Battle for openness ahead

Southern District Health Board chairman Pete Hodgson (centre) heads the board’s final meeting...
Southern District Health Board chairman Pete Hodgson (centre) heads the board’s final meeting held earlier this month. PHOTO: PETER MCINTOSH
The cat was unimpressed by the last meeting of the Southern District Health Board, preferring to hunker down under the duvet to avoid seeing it on my laptop.

She would not be the only one to be less than enthusiastic about such meetings, but as a reporter I have always appreciated them.

That is not strictly true. In my early reporting days, I sometimes fell asleep in Gore Borough Council meetings (thankfully, without snoring and dribbling). I doubt I missed anything important, because when councillors were getting passionate about something, the noise level would rise and so would my eyelids. My trusty pen would be at the ready to capture the debate.

I am not particularly sad about the end of the DHB system. While voters might have believed elected board members represented community interests, legally, all board members’ first responsibility was to the minister of health.

Ministry pressure on boards was not always sensible. This was highlighted by retiring DHB chief executive Chris Fleming’s revelation at this month’s meeting that when senior leadership signed off the Southland Hospital redevelopment in 2002, they said "we agree to this, but we note it won’t suit in winter".

Pressure had also been applied over the redevelopment of Dunedin’s intensive care unit to accept something which would never work to fit a budget, something the board’s then commissioners had to address.

How much pressure will apply under new arrangements is unknown, but Mr Fleming urged staff involved with site planning not to succumb to it.

Something DHBs offered, absent in the new set-up, was a regular public opportunity to peruse some of their reports and attend or view their public meetings.

Public meetings, particularly those where bodies must provide agendas and reports in advance, can be a treasure trove for journalists if they have the time to read and understand and attend meetings. Reports can provide stories in themselves or spark curiosity about an issue, and give valuable background information about how an organisation works.

(In a report to the board’s April meeting, for instance, I noticed reference to the auditing of acute colorectal cancers checking patients had not been declined a colonoscopy or other treatment. In May, after I asked how long this had been going on and what was revealed, I was told it started in April last year. It showed none of the nine cases found had been declined colonoscopy or other appropriate service.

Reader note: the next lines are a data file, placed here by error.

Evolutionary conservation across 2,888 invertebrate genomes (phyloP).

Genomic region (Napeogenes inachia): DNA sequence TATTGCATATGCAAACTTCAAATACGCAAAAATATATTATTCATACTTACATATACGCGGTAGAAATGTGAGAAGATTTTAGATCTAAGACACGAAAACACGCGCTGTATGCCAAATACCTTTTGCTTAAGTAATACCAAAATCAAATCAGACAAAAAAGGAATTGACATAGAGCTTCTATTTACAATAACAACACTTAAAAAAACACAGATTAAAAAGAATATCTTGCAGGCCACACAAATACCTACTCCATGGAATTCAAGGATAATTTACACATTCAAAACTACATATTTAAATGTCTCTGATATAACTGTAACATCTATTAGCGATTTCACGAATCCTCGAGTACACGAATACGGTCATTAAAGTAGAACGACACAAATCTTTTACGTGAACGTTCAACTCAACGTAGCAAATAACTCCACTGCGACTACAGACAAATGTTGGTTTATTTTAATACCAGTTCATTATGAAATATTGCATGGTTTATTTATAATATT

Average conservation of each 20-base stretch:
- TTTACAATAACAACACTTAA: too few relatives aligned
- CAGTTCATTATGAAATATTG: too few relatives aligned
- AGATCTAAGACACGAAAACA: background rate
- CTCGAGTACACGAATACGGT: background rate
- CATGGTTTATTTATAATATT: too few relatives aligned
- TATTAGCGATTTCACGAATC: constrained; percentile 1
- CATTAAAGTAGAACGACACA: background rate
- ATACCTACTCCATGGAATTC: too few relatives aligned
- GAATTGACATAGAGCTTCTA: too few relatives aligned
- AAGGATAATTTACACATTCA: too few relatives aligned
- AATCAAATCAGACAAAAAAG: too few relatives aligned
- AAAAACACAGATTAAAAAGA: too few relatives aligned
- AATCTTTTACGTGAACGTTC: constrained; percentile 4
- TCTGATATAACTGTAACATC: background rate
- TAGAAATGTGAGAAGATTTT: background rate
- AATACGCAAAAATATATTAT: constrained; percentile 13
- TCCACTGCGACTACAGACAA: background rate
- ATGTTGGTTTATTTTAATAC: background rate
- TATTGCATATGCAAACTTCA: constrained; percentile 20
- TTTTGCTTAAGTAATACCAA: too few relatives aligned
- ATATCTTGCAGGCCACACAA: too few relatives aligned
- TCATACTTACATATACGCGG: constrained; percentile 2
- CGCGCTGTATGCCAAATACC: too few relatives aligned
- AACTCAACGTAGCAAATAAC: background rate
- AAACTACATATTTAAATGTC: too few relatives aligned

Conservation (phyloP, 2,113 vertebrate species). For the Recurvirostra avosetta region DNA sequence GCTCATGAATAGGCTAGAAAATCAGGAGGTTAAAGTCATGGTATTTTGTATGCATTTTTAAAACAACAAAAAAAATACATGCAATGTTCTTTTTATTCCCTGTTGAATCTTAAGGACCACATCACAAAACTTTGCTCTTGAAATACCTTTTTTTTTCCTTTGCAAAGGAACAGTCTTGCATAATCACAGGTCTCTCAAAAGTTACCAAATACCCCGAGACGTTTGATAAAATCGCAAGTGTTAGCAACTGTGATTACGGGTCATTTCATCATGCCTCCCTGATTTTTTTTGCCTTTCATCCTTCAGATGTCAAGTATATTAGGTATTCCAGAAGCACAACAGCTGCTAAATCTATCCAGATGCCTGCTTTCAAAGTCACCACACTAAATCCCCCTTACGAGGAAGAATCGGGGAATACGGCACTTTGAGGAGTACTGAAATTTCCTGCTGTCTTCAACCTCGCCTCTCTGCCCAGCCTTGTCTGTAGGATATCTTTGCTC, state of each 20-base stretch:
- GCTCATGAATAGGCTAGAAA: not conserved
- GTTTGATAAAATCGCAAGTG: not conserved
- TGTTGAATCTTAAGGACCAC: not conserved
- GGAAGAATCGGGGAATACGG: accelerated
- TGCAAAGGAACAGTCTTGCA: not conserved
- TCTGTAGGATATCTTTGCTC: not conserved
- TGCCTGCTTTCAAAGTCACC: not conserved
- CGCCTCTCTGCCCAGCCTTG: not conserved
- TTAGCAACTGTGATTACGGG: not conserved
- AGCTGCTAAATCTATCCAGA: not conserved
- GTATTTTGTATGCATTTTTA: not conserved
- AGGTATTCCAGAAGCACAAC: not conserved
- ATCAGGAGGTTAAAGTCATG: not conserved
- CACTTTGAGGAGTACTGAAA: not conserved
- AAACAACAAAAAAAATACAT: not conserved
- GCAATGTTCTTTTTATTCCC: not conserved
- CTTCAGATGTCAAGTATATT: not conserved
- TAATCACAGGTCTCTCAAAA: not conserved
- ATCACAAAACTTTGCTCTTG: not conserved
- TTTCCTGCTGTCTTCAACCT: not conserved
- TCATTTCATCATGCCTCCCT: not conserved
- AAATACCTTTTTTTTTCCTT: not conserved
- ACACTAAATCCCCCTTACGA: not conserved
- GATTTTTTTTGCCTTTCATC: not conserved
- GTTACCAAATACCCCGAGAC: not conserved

This information was greeted warmly at the board’s final meeting. It is good news, although it does not make up for the board’s reluctance to carry out similar analysis of acute colorectal surgery from 2013 to 2020, the years when access to colonoscopy was more restricted. I wonder if there are more instances of poor management of cases from that time yet to emerge from complaints to the Health and Disability Commissioner.)

Under the health reforms, there is reference to the three-year health plans for localities (a particular geographic area) becoming public once they have been agreed, but what opportunity there will be to peruse draft documents or witness input into such plans is not spelled out. What our locality will be and when it will be introduced is still unknown.

Call me cynical, but I expect anything done in public will be highly stage-managed.

Up until now the Ministry of Health has not been great at proactively releasing documents and I would be surprised if any of the new bodies has enthusiasm for openness at its core. I am sure we might have heard about it by now if that were the case.

Where will that leave reporters trying to shed some light on what is going on in their backyard?

There will be issues which experienced reporters already know about and can presumably pursue through Official Information Act requests, as frustrating and time-consuming as that might be. They will be able to put questions through communications staff, but if they turn out to be situated outside our area, how readily will they know who to go to for a quick response? How often will reporters be allowed to speak to anyone in a local leadership position?

My experience of communications staff in a variety of organisations suggests they vary considerably in their ability to get sensible answers quickly, and some seem to see their main role is to impart as little information as possible.

And what about the issues we do not know about already which may be bubbling away in the background or being shoved under the nearest tatty old bit of carpet?

If reporters are reduced to lodging wide-ranging fishing Official Information Act requests for material which would once have shown up as a matter of course through DHB meetings, that does not seem like progress.

 - Elspeth McLean is a Dunedin writer.

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